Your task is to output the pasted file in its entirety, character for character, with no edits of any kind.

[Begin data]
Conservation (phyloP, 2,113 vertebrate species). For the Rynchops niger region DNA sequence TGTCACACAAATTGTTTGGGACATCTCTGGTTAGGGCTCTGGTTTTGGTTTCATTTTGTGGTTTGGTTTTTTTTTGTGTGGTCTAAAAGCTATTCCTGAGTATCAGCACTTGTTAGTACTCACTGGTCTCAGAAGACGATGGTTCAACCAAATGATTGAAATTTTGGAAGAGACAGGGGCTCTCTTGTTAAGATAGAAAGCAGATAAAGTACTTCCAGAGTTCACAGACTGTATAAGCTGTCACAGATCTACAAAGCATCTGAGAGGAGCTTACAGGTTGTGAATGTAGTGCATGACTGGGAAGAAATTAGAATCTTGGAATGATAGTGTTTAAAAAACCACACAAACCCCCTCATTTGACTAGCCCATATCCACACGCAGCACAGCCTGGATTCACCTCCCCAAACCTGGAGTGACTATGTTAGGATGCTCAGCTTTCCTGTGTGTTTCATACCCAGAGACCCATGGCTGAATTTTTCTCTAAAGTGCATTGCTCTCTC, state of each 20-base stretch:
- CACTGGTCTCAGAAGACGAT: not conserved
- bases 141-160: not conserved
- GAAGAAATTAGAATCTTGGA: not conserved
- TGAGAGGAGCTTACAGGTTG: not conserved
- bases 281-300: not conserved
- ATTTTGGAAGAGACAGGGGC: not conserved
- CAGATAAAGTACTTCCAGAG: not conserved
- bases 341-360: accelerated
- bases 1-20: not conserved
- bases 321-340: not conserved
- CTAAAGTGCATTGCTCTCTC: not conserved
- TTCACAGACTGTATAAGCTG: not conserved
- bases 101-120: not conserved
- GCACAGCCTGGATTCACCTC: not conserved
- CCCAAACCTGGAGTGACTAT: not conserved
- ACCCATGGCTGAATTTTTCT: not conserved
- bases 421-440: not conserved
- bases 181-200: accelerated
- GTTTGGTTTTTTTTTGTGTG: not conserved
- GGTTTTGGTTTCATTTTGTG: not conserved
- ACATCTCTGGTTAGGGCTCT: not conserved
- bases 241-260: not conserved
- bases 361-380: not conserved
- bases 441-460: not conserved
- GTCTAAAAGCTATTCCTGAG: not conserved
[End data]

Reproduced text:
Conservation (phyloP, 2,113 vertebrate species). For the Rynchops niger region DNA sequence TGTCACACAAATTGTTTGGGACATCTCTGGTTAGGGCTCTGGTTTTGGTTTCATTTTGTGGTTTGGTTTTTTTTTGTGTGGTCTAAAAGCTATTCCTGAGTATCAGCACTTGTTAGTACTCACTGGTCTCAGAAGACGATGGTTCAACCAAATGATTGAAATTTTGGAAGAGACAGGGGCTCTCTTGTTAAGATAGAAAGCAGATAAAGTACTTCCAGAGTTCACAGACTGTATAAGCTGTCACAGATCTACAAAGCATCTGAGAGGAGCTTACAGGTTGTGAATGTAGTGCATGACTGGGAAGAAATTAGAATCTTGGAATGATAGTGTTTAAAAAACCACACAAACCCCCTCATTTGACTAGCCCATATCCACACGCAGCACAGCCTGGATTCACCTCCCCAAACCTGGAGTGACTATGTTAGGATGCTCAGCTTTCCTGTGTGTTTCATACCCAGAGACCCATGGCTGAATTTTTCTCTAAAGTGCATTGCTCTCTC, state of each 20-base stretch:
- CACTGGTCTCAGAAGACGAT: not conserved
- bases 141-160: not conserved
- GAAGAAATTAGAATCTTGGA: not conserved
- TGAGAGGAGCTTACAGGTTG: not conserved
- bases 281-300: not conserved
- ATTTTGGAAGAGACAGGGGC: not conserved
- CAGATAAAGTACTTCCAGAG: not conserved
- bases 341-360: accelerated
- bases 1-20: not conserved
- bases 321-340: not conserved
- CTAAAGTGCATTGCTCTCTC: not conserved
- TTCACAGACTGTATAAGCTG: not conserved
- bases 101-120: not conserved
- GCACAGCCTGGATTCACCTC: not conserved
- CCCAAACCTGGAGTGACTAT: not conserved
- ACCCATGGCTGAATTTTTCT: not conserved
- bases 421-440: not conserved
- bases 181-200: accelerated
- GTTTGGTTTTTTTTTGTGTG: not conserved
- GGTTTTGGTTTCATTTTGTG: not conserved
- ACATCTCTGGTTAGGGCTCT: not conserved
- bases 241-260: not conserved
- bases 361-380: not conserved
- bases 441-460: not conserved
- GTCTAAAAGCTATTCCTGAG: not conserved